ARCHIVED  October 4, 2002

Dairy numbers shrinking, but herds growing

Dairy industry consolidating its operations

FORT COLLINS — Along the eastern border of Larimer County, Terrence Dye wakes each morning with the sun and oversees his herd of milking cows.

He’s done this every morning since 1985, when he moved to Colorado from upstate New York. During this time he has seen the face of the dairy industry change from numerous small farms with small numbers of cows to a small number of large farms with large dairy herds.

Dye is the owner of Dyecrest Dairy LLC, located on Larimer County Road 13, east of Fort Collins. In 1985, he started with 700 to 800 cows. Now his dairy milks 1,350. This number seems incredible to the untrained eye, but Dye knows he is just an average size these days.

“When we came here we were the largest dairy in Colorado,” Dye said. “Now, we’re milking 1,350 cows, essentially double, and we’re just another medium-size dairy.”

The dairy industry is going the way of the corporate world, where bigger is better.

“Consolidation is just going on and on and on,” Dye said.

Dye is referring to the trend of small dairies closing and being replaced with larger, more efficient ones with lower labor costs, which leads to cheaper consumer prices.

“There’s 76,000 dairies in the United States today,” Dye said. “The best guess is that there is going to be 30,000 to 35,000 in less than 10 years. Colorado is mirroring that.”

This is not a new trend in the dairy industry. The consolidation of small dairies has been occurring for years.

“I’ve been in business for 32 years and the trend has been going on for as long as I can remember,” Dye said. “We’re kind of going the way of the hog and chicken people, just a little bit slower.”

In 2000, there were 160 dairies in Colorado. One year later, five dairies had shut down operations.

Bill Wailes, Colorado State University extension dairy specialist, believes the industry is far from seeing an end to the trend.

“The major trend in Northern Colorado is continued consolidation of farms,” Wailes said. “The trend appears to be slowing, but I expect to see it continue for at least 5 years.”

One example of how large dairies are getting is the Morwai Dairy in the cities of Gill and Hudson in Weld County, which milks 4,500 cows.

There are six large dairies in Larimer County, the largest being the Duo Dairy south of Loveland. About 2,500 cows are milked at that location and the dairy milks approximately 4,700 others throughout Larimer and Weld counties.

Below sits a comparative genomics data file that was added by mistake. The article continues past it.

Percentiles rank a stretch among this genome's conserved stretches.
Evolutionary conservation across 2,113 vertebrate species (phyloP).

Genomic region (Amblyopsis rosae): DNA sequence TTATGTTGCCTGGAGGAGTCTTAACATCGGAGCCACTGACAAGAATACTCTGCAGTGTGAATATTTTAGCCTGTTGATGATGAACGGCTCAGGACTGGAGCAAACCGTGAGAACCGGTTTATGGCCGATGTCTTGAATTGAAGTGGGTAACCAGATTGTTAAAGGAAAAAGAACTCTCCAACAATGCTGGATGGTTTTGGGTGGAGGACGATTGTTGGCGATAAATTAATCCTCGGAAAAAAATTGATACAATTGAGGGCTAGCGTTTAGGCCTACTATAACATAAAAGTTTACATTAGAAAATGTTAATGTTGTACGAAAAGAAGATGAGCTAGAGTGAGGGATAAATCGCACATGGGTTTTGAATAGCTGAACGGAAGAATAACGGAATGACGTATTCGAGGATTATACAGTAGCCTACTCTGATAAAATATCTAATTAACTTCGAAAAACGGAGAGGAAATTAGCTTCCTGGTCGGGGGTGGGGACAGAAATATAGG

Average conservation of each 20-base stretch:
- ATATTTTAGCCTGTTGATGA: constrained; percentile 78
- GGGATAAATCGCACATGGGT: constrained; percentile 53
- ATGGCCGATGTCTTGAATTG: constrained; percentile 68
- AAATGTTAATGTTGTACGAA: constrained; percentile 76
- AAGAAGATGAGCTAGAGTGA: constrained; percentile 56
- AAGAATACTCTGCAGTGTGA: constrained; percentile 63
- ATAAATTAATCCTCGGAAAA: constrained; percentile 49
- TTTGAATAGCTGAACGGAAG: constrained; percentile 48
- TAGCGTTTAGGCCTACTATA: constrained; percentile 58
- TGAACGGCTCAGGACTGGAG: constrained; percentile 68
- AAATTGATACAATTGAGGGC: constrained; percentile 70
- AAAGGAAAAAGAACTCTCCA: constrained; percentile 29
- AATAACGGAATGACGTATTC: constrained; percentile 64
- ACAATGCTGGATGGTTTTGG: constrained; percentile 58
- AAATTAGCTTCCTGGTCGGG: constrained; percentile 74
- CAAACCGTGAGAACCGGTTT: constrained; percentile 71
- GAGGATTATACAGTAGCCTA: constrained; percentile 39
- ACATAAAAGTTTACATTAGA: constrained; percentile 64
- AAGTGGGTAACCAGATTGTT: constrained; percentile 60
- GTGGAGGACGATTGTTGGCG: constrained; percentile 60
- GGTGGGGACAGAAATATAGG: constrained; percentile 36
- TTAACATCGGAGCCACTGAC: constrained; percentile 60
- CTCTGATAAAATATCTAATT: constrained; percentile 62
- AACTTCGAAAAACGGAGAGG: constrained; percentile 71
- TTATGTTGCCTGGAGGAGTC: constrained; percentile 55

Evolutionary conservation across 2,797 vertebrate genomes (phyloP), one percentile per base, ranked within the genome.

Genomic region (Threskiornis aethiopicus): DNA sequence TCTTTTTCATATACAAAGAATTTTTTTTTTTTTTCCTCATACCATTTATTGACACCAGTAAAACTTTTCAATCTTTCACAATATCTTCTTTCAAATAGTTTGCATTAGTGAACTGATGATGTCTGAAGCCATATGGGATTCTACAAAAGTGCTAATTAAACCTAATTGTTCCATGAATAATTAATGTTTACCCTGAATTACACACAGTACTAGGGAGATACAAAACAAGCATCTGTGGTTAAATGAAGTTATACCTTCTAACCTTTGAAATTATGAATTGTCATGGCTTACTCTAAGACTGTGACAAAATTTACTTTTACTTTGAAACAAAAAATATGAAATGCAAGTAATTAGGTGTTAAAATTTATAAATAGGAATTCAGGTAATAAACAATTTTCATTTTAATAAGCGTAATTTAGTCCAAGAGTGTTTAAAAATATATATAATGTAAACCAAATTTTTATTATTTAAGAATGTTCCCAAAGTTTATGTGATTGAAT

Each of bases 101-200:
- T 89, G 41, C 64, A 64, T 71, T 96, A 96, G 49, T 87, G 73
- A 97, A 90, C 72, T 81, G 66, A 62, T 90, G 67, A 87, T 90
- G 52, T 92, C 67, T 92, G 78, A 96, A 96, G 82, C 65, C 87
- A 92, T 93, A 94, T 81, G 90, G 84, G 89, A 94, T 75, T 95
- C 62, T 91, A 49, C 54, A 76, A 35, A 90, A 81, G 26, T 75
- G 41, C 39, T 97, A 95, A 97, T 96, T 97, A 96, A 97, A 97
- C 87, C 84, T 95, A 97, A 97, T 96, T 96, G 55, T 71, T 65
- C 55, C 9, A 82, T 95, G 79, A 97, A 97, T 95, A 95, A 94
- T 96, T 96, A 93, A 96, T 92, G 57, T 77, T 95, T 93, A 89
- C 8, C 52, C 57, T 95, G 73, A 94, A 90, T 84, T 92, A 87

According to Wailes, Colorado is 26th in the nation for the number of cows. There are currently 91,000 milk cows within state borders. The state is the 18th largest dairy state in the United States with yearly production around 2.02 billion pounds of milk.

Tom Haren, co-owner of AgPro Environmental Services LLC, believes the price of milk and dairy products plays a big part in the consolidation trend. Haren relates the price of milk to the price of wheat, which hasn’t increased since the 1950s.

“(Profit) margins are smaller without a price increase,” Haren said. “Farmers have no control over price. To make the same net profit you have to grow or produce more products. Facilities are getting larger, production is increasing while the population grows.”

The increased cost of employees also influences the profit margin.

“It is hard to find employees who are willing to work for lower wages,” Haren said. “With the increased cost of business, the small guys are forced to partner up.”

Dairy industry consolidating its operations

FORT COLLINS — Along the eastern border of Larimer County, Terrence Dye wakes each morning with the sun and oversees his herd of milking cows.

He’s done this every morning since 1985, when he moved to Colorado from upstate New York. During this time he has seen the face of the dairy industry change from numerous small farms with small numbers of cows to a small number of large farms with large dairy herds.

Dye is the owner of Dyecrest Dairy LLC, located on Larimer County Road 13, east of Fort Collins. In 1985, he started with 700…

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